London’s Brunello 2019 tasting was an opportunity to assess just how good the latest Brunello di Montalcino vintage is and whether it compares to the classic 2016s. Justin Keay sums up the vintage as one which is approachable now but also has great potential to age, and picks 12 wines from the 46 producers that were showing wines this year. He also looks at some of the issues facing this Southern part of Tuscany and talks to event organiser Walter Speller about how the region needs to change to stay ahead of the game.
“While Brunello 2019 may not equal the stellar 2016, it is an exceptional vintage for Montalcino and large parts of Tuscany… the vintage is beguiling with its freshness and elegance and fine tannic structure,” says Walter Speller.
Where exactly does Brunello di Montalcino sit in the firmament of Italian wine these days?
Well, prices for top producers like Biondi-Santi, Sesti and others have never been higher for wines sold through La Place de Bordeaux or elsewhere; for many people Brunello is currently the Italian wine to be seen with, with the wine having a bling factor supported by these rising prices. The other factor is quality which, like that of Sangiovese generally in Tuscany, has never been higher.
“You have to remember that back in the 1970s and 1980s, Sangiovese was generally used as a blending variety, known for its tricky tannins. We’ve had 40 or so years to learn how to make really good, elegant wines from it,” said Andrea Cecchi at a recent Zoom tasting of his eponymous wines.
That’s not to say things have been plain sailing for the 220 Montalcino producers in this world-famous wine region, one of the first to be awarded DOCG status, back in 1980, with a renown in many ways out of proportion to its size. Just 2000 hectares are registered for the production of Brunello with just under 8 million bottles made of the 2019, which is a typical amount.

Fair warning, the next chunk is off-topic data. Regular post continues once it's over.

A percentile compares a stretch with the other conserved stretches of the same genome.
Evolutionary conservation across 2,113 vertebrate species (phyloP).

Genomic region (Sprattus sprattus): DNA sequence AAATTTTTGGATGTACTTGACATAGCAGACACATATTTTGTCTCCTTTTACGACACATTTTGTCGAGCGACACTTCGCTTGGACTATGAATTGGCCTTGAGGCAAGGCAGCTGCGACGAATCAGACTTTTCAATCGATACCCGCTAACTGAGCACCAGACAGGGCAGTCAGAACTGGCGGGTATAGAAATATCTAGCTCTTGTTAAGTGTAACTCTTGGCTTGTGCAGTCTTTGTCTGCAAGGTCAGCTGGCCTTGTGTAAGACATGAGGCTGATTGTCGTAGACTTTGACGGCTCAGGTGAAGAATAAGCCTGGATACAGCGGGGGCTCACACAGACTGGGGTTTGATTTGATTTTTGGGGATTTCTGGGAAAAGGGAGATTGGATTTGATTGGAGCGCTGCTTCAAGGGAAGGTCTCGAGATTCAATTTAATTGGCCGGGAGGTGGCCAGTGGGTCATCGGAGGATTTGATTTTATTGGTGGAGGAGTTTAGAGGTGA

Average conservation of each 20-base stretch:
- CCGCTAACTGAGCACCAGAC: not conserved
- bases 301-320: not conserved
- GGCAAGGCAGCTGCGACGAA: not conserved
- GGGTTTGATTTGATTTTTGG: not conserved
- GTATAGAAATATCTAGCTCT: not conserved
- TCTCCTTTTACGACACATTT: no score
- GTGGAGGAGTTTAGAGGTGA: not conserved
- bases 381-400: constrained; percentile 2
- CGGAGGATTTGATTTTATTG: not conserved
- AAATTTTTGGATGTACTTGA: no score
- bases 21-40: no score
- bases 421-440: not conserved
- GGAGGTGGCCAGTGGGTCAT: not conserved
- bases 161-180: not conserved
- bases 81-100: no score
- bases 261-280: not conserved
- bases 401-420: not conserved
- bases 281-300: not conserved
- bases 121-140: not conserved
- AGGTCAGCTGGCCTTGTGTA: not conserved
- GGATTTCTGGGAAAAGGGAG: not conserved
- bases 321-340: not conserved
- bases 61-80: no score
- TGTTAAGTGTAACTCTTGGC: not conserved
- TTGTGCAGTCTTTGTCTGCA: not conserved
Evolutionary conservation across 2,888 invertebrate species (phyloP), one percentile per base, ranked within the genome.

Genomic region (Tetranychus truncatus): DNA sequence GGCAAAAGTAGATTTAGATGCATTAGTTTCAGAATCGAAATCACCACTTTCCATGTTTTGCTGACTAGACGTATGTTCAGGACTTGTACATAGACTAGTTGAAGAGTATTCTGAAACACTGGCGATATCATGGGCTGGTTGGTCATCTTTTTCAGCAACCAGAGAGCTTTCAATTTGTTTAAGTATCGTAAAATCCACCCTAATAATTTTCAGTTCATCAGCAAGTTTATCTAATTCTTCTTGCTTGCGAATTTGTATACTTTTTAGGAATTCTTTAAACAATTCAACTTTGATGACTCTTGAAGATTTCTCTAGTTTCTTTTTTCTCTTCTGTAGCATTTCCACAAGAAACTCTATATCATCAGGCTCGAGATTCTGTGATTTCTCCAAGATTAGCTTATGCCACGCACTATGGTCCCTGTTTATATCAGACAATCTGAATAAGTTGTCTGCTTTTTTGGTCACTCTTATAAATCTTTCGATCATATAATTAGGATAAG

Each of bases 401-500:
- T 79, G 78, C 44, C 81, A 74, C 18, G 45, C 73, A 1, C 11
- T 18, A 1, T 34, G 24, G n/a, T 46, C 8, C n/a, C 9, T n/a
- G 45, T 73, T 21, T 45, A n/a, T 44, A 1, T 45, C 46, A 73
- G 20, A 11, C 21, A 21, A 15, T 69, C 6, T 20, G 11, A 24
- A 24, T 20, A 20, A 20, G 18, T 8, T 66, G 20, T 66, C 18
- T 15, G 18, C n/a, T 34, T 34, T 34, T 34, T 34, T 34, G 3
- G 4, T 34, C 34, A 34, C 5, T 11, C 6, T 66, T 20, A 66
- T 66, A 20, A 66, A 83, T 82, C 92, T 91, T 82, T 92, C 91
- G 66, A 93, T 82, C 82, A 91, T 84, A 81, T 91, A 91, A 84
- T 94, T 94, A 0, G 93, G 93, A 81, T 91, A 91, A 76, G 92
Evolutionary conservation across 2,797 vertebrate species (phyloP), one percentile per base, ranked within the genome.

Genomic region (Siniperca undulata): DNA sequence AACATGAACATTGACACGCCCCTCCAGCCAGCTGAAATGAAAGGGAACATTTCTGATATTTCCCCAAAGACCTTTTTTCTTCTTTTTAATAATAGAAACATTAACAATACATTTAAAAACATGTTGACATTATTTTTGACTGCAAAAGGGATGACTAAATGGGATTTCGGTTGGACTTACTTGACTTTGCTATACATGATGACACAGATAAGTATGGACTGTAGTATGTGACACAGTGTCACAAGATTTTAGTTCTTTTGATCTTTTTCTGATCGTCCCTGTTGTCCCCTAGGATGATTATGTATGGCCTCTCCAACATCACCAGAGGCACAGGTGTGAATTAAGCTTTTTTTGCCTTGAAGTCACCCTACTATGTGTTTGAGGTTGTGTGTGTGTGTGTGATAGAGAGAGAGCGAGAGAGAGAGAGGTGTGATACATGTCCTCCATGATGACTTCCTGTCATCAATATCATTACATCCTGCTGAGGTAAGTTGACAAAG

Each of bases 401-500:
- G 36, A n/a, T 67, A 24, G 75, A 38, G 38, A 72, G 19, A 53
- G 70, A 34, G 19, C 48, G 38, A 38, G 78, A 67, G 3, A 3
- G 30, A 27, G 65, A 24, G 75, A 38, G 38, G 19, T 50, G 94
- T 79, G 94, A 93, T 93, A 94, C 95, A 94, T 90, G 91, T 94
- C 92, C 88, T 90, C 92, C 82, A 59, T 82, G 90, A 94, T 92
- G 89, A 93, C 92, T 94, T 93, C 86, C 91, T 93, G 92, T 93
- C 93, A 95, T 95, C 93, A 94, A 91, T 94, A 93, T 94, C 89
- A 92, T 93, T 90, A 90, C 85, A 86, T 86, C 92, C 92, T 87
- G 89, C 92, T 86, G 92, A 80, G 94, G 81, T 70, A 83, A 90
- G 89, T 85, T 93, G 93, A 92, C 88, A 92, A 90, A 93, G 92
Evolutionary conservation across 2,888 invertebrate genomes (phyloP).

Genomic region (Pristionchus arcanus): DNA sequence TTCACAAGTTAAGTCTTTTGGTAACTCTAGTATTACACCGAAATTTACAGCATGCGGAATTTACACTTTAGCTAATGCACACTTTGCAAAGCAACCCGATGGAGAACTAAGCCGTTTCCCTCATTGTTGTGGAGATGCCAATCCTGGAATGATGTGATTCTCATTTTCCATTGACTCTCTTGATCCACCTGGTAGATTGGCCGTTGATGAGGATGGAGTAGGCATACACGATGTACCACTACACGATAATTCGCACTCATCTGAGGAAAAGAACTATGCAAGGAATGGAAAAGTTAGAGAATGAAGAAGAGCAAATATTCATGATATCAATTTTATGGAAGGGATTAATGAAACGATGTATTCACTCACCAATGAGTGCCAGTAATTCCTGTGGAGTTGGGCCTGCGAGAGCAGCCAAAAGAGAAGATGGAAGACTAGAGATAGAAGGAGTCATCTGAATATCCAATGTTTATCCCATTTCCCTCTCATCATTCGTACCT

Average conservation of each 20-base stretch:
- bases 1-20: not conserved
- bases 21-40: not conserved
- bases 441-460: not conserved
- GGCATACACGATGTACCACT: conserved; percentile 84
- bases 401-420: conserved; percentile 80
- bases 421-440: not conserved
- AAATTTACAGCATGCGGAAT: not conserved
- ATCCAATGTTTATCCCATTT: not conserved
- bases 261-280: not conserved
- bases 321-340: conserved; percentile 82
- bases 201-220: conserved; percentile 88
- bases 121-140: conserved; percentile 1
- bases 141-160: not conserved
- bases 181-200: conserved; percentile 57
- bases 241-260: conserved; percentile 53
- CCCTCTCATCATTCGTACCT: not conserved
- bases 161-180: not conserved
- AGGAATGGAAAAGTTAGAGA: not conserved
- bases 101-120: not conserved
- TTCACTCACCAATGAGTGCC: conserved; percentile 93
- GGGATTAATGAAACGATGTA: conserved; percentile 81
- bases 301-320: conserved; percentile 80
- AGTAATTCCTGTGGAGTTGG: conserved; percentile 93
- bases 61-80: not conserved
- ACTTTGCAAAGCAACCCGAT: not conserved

Climate change is making an impact in what has always been the warmest part of Tuscany with wines from the very warm south frequently tipping the scale at 15% abv despite most producers attempts to grapple it back down to 14.5%. The big Sangiovese Grosso grape used by producers is posing its own challenges and defying rather the translation of Brunello as the “little brown one’’.
Given the demand for Brunello is still rising and the DOCG so small, land prices have pretty much hit the roof with $1m a hectare for land with Brunello-producing rights the new reality. The new-found wealth is ironic given that 40 years ago you could barely give land away here.
The good news is that after a tricky 2018 vintage, Brunello 2019 looks set to be a great vintage, with near perfect weather conditions.
“The 2019 vintage shares characteristics with 2016; the season was cool and rainfall was evenly distributed. Although September began with rain, it turned dry, allowing late-harvest red grapes to mature progressively and achieve a well-balanced, highly concentrated profile,” says Nicolo d’Afflito, winemaker at Castelgiocondo, part of the Frescobaldi group.
Alessandro Marini, winemaker at Tenuta Luce, echoes this.
“The 2018 vintage was generally cooler, resulting in more delicate yet very elegant and immediate wines. From the 2019 vintage, we expect a year of great quality, with rich, elegant, and vibrant wines. I believe it will eventually be typical of the great vintages in Montalcino,” he says.
So how were the wines showing at the London en primeur tasting in late November?
This was a sneak-peak ahead of the official January 1, 2024 release of the 2019 vintage (and the 2018 Riservas, which require an extra year in bottle pre-release). The tasting was also the second to be held by the Hunt&Speller team after last year’s successful inaugural event,
Although there were fewer producers showing wines this year – 46 against last year’s 68 – many were presenting more than one wine, with single vineyard 2019 Brunellos and 2018 Riservas up for consideration alongside the regular Annata wines.
Speller says trade interest was considerable with over 200 attendees (including importers, sommeliers and press) at the seated, sommelier-served event which, from my vantage point in the press gallery, looked not unlike something out of a Wes Anderson movie.
“While 2019 may not equal the stellar 2016, it is an exceptional vintage for Montalcino and large parts of Tuscany… the vintage is beguiling with its freshness and elegance and fine tannic structure. Many tasters told us that it can be approached as soon as it is released in January 2024, but feel equally it will age well,” says Speller.
So which were my top dozen?
Banfi Vigna Marrucheto 2019
Castello Banfi is one of the DOCG’s largest and best-known producers and the Annata Brunello expresses this – forward and full, a multi-vineyard wine shouting with confidence at an audience it knows is secure. Nothing wrong with that but I much preferred this delicious, nuanced, single vineyard wine, grown from vines planted only 14 years ago but showing great character – meaty and forceful but with soft velvety tannins. Distributed in the UK by Louis Latour.
Canaliccio di Sopra Vigna Montosoli 2019